Nir’s Note: This guest post is by Dr. Marc Lewis, who studies the psychology and neuroscience of addiction. After years of active research, Marc now talks, writes, and blogs about the science and experience of addiction and how people outgrow it. Visit his website here.
You’ve just obliterated the last seven or eight zombies. It was a narrow escape and you’re flushed with satisfaction. But you didn’t see that horrendous creep, weaping sores and oozing pus, because he was hidden behind the dustbin in the shadow of a bombed out building. You get slimed, you’re dead. Or worse than dead. So you touch the “play again” bar at the bottom of the screen. Now you start further ahead than last time. You know you’re going to meet the slime-master again. Soon. Be prepared.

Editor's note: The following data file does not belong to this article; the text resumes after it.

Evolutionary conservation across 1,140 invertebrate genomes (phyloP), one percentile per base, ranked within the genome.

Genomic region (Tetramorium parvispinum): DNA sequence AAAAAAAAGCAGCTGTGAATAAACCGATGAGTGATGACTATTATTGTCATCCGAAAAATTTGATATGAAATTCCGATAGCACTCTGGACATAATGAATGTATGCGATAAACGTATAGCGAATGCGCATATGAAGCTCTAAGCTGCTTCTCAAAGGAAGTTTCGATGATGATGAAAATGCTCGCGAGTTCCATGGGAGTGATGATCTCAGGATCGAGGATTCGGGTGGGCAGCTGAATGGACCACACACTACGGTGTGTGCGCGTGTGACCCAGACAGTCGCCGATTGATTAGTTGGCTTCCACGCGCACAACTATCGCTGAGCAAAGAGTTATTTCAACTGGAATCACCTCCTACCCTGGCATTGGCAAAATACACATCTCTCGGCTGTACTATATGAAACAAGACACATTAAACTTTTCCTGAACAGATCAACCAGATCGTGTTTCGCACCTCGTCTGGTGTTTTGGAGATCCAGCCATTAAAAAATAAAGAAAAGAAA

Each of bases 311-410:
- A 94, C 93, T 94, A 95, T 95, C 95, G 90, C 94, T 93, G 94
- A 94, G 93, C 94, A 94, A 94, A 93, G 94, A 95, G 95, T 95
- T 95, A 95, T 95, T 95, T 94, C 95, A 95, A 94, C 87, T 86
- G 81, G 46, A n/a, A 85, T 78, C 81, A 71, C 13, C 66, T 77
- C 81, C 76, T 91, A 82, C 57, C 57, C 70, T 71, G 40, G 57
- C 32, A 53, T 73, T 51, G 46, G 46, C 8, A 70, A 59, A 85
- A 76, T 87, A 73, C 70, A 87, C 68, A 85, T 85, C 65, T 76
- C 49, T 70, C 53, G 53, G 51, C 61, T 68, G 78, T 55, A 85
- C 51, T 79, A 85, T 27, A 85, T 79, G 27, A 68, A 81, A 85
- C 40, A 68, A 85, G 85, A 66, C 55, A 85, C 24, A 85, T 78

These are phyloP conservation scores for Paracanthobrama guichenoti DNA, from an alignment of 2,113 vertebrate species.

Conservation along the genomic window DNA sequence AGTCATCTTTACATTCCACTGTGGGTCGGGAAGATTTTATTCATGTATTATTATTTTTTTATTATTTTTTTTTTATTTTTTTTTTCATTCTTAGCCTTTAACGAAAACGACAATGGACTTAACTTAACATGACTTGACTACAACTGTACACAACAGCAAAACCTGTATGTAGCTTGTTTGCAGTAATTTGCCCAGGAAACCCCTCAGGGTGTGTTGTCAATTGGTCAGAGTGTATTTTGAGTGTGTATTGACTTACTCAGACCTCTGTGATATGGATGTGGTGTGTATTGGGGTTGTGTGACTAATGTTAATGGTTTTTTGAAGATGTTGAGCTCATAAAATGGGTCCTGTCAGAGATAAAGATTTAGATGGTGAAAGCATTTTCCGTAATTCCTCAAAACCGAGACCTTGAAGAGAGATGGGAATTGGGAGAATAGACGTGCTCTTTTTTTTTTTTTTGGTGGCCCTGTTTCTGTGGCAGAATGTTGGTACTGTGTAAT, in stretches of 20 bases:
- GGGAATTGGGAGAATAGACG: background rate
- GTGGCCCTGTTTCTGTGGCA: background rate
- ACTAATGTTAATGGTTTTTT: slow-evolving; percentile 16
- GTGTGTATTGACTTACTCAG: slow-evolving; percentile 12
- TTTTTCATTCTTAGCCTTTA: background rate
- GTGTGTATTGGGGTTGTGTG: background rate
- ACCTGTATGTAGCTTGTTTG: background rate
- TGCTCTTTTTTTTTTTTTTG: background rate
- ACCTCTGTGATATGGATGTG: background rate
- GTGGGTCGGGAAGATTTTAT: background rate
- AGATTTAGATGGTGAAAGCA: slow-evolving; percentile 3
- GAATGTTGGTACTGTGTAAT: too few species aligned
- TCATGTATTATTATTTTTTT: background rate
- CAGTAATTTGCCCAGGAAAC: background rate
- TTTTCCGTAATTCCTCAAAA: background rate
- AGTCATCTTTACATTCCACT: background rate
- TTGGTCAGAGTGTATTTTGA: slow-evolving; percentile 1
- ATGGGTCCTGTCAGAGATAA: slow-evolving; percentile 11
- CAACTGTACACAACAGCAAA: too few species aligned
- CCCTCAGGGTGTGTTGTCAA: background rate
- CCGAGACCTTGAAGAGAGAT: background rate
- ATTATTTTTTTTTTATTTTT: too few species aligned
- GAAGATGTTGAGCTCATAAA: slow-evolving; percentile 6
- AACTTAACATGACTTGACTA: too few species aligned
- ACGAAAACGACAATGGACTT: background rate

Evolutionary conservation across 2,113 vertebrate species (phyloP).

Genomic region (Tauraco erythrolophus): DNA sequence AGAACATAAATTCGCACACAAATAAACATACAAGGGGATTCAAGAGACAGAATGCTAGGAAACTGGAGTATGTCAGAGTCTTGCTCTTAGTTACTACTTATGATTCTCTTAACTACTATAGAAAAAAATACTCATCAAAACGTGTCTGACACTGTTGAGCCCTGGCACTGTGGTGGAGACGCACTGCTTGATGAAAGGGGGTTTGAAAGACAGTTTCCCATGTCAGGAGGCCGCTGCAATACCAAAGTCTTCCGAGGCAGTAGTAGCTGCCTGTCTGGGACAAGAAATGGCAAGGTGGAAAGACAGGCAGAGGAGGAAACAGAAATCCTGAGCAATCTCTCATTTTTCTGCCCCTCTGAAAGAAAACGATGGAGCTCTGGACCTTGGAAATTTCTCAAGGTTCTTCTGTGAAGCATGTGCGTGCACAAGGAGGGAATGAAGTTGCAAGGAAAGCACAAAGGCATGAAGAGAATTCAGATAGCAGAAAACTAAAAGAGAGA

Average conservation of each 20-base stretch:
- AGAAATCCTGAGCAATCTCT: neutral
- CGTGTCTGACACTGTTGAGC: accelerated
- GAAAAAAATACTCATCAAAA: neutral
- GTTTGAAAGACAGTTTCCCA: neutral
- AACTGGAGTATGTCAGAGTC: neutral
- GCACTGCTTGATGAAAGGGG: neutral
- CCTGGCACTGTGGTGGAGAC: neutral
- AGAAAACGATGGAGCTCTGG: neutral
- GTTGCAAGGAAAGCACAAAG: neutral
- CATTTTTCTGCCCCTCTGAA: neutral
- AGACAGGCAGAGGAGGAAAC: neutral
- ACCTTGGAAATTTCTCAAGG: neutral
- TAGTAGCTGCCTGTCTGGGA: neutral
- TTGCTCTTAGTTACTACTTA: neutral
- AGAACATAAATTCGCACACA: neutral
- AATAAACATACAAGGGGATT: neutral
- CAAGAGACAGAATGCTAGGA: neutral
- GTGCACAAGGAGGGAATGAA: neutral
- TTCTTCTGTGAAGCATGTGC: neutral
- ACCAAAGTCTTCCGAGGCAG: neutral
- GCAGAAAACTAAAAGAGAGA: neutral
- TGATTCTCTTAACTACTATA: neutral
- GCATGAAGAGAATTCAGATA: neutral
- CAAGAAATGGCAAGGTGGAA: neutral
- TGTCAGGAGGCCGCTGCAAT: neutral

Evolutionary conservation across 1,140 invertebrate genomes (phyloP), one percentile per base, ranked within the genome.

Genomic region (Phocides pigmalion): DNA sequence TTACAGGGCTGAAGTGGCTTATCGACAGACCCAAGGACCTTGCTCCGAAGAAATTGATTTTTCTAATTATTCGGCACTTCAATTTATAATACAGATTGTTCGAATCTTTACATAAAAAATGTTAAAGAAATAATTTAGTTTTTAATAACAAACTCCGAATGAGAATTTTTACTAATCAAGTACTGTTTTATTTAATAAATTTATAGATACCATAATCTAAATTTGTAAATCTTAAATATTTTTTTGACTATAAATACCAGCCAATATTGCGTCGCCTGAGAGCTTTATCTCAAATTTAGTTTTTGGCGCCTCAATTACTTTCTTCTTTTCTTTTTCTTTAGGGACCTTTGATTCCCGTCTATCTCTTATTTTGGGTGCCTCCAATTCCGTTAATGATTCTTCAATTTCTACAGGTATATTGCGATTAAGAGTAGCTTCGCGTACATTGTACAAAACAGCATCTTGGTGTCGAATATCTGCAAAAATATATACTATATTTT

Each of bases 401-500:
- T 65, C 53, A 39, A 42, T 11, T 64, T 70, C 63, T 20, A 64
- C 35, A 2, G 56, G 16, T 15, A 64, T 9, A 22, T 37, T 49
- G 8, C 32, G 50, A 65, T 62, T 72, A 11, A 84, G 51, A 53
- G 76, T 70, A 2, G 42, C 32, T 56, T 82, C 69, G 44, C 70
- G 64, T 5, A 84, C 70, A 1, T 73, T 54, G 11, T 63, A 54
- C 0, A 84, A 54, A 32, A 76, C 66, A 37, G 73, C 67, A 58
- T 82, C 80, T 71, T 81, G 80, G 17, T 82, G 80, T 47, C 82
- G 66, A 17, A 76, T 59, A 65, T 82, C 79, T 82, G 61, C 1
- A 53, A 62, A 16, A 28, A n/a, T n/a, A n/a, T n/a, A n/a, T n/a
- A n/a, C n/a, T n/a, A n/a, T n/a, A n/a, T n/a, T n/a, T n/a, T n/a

Or you’ve crossed the desert and scaled the abandoned fortress, nearly to the top, moving along pathways that require hair-trigger adjustments with your joy-stick. But the wind is getting stronger by the second. It keeps pushing you back along the path, dangerously close to the edge. You make a daring dash between gusts. But you miscalculated, and the force of the wind blows you right off the edge. Down you plummet, to a plateau you crossed minutes ago. Now you have to make that climb again. But do it better. Get it right.